The holidays are happy times but they can also be stressful. We overeat, we over spend, we say yes when we should say no. I remember a time when my ex-husband asked me to wait to shop for Christmas and finally gave me the go ahead the 23rd of December to shop. I remember sitting down on a bench in the middle of Wal-Mart crying my eyes out in a sea of people. Never had I waited so long to shop and I never did it again. That’s one example of typical holiday stress for everyone.
Having a hearing loss on top of it adds that much more stress. Music blares from speakers in every store, the extra people and chatter with all the check out counters open with beeping cash registers create a cacophony of noise to my ears. With my hearing aids, I find myself clenching my teeth trying to put up with the extra clamor. Without my hearing aids, I shop in peace but I also don’t hear what people say to me either.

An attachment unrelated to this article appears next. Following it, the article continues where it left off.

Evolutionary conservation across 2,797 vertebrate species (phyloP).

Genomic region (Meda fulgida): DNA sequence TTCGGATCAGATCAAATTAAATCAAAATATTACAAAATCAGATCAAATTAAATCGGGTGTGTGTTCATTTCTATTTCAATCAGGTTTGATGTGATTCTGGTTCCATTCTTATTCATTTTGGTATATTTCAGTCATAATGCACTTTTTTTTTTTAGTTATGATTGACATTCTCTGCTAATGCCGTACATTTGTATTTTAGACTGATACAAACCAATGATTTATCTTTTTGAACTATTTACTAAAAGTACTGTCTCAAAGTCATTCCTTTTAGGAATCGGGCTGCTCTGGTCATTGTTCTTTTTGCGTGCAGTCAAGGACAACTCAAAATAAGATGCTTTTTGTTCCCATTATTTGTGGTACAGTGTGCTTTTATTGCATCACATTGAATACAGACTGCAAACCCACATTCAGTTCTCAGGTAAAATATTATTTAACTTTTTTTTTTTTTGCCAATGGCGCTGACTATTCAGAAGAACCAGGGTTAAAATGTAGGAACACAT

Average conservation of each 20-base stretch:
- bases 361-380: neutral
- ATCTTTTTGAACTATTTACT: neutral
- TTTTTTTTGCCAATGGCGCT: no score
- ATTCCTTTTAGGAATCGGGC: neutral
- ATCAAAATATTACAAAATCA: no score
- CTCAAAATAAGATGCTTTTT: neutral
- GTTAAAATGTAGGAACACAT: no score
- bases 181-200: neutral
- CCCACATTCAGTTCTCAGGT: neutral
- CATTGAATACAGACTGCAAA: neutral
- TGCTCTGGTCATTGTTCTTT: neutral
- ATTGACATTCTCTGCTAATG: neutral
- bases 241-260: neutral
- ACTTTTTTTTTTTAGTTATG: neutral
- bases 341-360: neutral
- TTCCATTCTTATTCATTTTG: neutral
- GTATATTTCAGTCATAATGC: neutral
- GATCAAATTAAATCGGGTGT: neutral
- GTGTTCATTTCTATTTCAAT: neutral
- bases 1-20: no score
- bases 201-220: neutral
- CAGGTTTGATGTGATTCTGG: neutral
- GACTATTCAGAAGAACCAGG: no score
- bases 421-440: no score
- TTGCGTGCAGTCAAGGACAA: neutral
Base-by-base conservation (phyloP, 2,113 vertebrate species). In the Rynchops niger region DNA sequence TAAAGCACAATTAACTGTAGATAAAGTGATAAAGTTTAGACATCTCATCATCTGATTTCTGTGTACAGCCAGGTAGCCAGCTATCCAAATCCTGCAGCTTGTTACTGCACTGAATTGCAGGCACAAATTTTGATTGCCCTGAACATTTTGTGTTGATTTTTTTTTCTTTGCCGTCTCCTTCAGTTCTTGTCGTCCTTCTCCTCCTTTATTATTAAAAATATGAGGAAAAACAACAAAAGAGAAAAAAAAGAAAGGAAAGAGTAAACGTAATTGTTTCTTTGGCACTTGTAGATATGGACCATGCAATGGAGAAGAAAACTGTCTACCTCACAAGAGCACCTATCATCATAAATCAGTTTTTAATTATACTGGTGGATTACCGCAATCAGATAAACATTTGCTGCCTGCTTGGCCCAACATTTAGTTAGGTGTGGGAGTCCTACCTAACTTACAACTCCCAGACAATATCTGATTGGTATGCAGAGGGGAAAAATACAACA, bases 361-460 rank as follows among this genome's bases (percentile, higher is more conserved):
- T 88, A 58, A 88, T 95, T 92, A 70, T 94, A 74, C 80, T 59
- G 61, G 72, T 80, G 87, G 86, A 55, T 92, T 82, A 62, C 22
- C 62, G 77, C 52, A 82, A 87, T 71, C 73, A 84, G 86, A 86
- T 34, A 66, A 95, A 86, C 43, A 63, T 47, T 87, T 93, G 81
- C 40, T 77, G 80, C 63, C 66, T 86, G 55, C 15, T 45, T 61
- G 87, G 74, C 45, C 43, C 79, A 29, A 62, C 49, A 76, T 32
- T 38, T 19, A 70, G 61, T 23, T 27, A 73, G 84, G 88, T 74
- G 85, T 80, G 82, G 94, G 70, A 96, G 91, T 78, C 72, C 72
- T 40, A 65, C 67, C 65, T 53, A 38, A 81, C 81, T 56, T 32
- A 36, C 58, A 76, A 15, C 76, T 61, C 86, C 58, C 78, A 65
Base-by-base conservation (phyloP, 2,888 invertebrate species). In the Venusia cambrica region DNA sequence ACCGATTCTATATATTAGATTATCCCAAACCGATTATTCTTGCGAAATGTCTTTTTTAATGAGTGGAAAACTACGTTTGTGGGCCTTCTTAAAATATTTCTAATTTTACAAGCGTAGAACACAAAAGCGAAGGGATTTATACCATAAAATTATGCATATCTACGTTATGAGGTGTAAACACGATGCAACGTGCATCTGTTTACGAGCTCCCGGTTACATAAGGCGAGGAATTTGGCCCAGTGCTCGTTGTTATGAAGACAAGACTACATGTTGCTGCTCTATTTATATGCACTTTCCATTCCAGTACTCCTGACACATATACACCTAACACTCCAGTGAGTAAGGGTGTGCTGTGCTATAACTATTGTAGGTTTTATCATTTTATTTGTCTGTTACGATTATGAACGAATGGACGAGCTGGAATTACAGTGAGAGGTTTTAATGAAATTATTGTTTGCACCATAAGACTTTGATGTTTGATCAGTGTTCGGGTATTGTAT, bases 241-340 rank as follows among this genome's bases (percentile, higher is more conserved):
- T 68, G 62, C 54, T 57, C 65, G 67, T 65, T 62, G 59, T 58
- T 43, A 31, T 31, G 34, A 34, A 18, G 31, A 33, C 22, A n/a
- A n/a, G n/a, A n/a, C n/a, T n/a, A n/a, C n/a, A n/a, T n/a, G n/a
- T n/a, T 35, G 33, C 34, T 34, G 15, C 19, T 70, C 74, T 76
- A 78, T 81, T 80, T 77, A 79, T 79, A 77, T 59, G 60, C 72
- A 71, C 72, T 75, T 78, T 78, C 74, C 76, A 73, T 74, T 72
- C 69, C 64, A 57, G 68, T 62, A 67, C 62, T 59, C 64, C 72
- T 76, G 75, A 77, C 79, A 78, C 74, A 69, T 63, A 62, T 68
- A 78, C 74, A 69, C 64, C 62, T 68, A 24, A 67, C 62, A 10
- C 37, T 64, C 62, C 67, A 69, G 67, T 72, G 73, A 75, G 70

Then there’s the big family dinner where everyone seems to be talking and enjoying the conversation but the hard of hearing person feels alone in the midst of family. We want so much to be a part of it all; the jokes, the stories and the family gossip but it’s impossible. And it hurts when we miss something, especially when a relative gives us the ol’ “Never mind, it’s not important” or our significant other tells us, “I’ll tell you later,” and later never comes.
If all this sounds familiar to you, come to our next meeting, this Saturday 9am-11 at the Sanderson Center. Our topic is “Holiday Stress Management.” We will be in the Conference Room (looped room was already reserved darn it!), we have CART (captions) and the FM system.
In the meantime, here’s a few links to check out:
Arlene Romof, holiday tips for the hard of hearing: http://www.hearingloss.org/sites/default/files/docs/Holiday_MadnessRomoff_ND08.pdf
Tips for surviving holiday stress: http://psychcentral.com/blog/archives/2012/12/23/9-tips-for-surviving-holiday-stress/